One evening, Masha and Sasha made an appearance on a live radio show for the Stavropol region to answer questions and discuss the project. We walked from the Soviet blocks to the bus station, hailed a little bus and wove through the damp, black streets.

“На остановке!” people shouted to the driver, and climbed off the bus, one by one. Eventually we called, and Sasha tipped a handful of coins into the driver’s hand to pay a fare for two as we stepped into the street. Tarnished yellow light filled the streets, but often couldn’t break the foliage to fall down through to the sidewalks. So we walked in the shadows of trees, avoiding velvet-black puddles like children playing a game. Continue reading

Torre de Picada

A surprise, even to me: this post is about something I did recently! A few days ago, I returned to the Driftless from a two week visit to Mallorca. I wanted to see my friends again. Those two weeks were packed full of fun stuff. I thought that when I arrived, I would just have time to revisit favorite places and meet with the few friends I made last year… but I was so wrong. I made a lot of new friends, spent hours and days with my old ones, swam in the Balearic sea, hiked new mountains and ridges.

A crooked little house on the way up the hill.

The first friend I met was Violetta, a new tenant in my old residence. I had just come from Russia and she’s from Moscow, so it was a serendipitous time to meet. As soon as we had a free day together, we met Jacqueline (who knows the island very, very well) and went to Port de Soller for a hike.

We were hiking toward Torrw de Picada, one of the many preserved structures on the isle of Mallorca. There are structures ranging in age from prehistory (taulas and talaiots) to medieval city walls, to elaborate twentieth century village homes.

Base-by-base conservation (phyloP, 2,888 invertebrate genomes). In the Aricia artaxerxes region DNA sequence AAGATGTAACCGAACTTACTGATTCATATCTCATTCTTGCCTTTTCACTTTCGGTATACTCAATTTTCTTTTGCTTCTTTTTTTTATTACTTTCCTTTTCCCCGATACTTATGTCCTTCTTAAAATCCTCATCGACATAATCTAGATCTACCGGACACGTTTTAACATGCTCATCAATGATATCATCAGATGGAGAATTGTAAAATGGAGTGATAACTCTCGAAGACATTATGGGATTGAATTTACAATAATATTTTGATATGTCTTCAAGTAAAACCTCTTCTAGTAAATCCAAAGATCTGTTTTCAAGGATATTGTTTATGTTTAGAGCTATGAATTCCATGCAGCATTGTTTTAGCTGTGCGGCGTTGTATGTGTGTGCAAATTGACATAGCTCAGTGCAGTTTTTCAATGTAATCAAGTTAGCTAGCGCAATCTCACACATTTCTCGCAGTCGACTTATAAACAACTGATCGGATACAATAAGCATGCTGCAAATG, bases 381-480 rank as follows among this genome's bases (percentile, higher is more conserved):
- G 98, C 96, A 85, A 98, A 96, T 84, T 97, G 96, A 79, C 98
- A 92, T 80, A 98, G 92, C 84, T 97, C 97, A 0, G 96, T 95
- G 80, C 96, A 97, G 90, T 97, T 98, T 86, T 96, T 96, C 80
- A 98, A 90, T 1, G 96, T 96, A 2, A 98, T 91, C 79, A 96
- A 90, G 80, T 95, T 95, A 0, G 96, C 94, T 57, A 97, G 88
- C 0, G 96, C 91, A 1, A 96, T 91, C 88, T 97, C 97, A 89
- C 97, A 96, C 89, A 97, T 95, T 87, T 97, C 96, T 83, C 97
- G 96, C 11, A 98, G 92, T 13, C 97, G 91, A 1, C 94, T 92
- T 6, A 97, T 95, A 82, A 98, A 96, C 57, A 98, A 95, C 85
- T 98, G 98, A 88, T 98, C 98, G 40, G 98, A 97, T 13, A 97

Me at the coast.

This tower was built in 1622 and its entrance is in the air: it’s a few meters off the ground. This deterred intruders and stopped them from entering even if they appeared. Many of the watch towers on the island were constructed in this way.

Torre de Picada and other watchtowers are built upon the precarious edges of coastline cliffs – this is another deterrent to intruders, but the primary function of a tower like this was to get the first look at pirates approaching the island. Mallorca had pirate problems as recently as the 1970s.

The tower’s security was too tough for us to breach from its backside. It’s privately owned now anyway, so maybe getting in would mean getting into trouble, too.

Violetta sitting on the coastline wall.

Jacquie enjoying the beautiful afternoon.

Our hike began in Port de Soller and wound up the mountains inland until we curved back to the coast. When we reached the top – it was a short hike, a few hours all around – we stopped for a picnic at the foot of the torre.

Violetta and Jacquie ate sandwiches and I ate boiled eggs, hummus, and a big bowl of rice and veggies I’d made the night before.

We had a visitor during our picnic. She came back again and again! Continue reading

Lower Arkhyz

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On the way back to Stavropolskiy Kray from Upper Arkhyz in the independent republic of Karachay-Cherkessia, we made a second stop in Lower Arkhyz. Upper Arkhyz was beautiful and surrounded by preserved natural areas, but Lower Arkhyz is special in a different way. We began our day in a valley with millennium-old churches nestled at its bottom, sacred ruins below the surface of the earth, and a mystical image of the messiah on a clifftop not so far away.

This day trip ended with a marriage proposal (not from my boyfriend), the gigantic, Russian equivalent of a rice-crispy-treat (but much, much better) and hitchhiking to the next mini-bus stop (mildly terrifying)… in a big semi truck.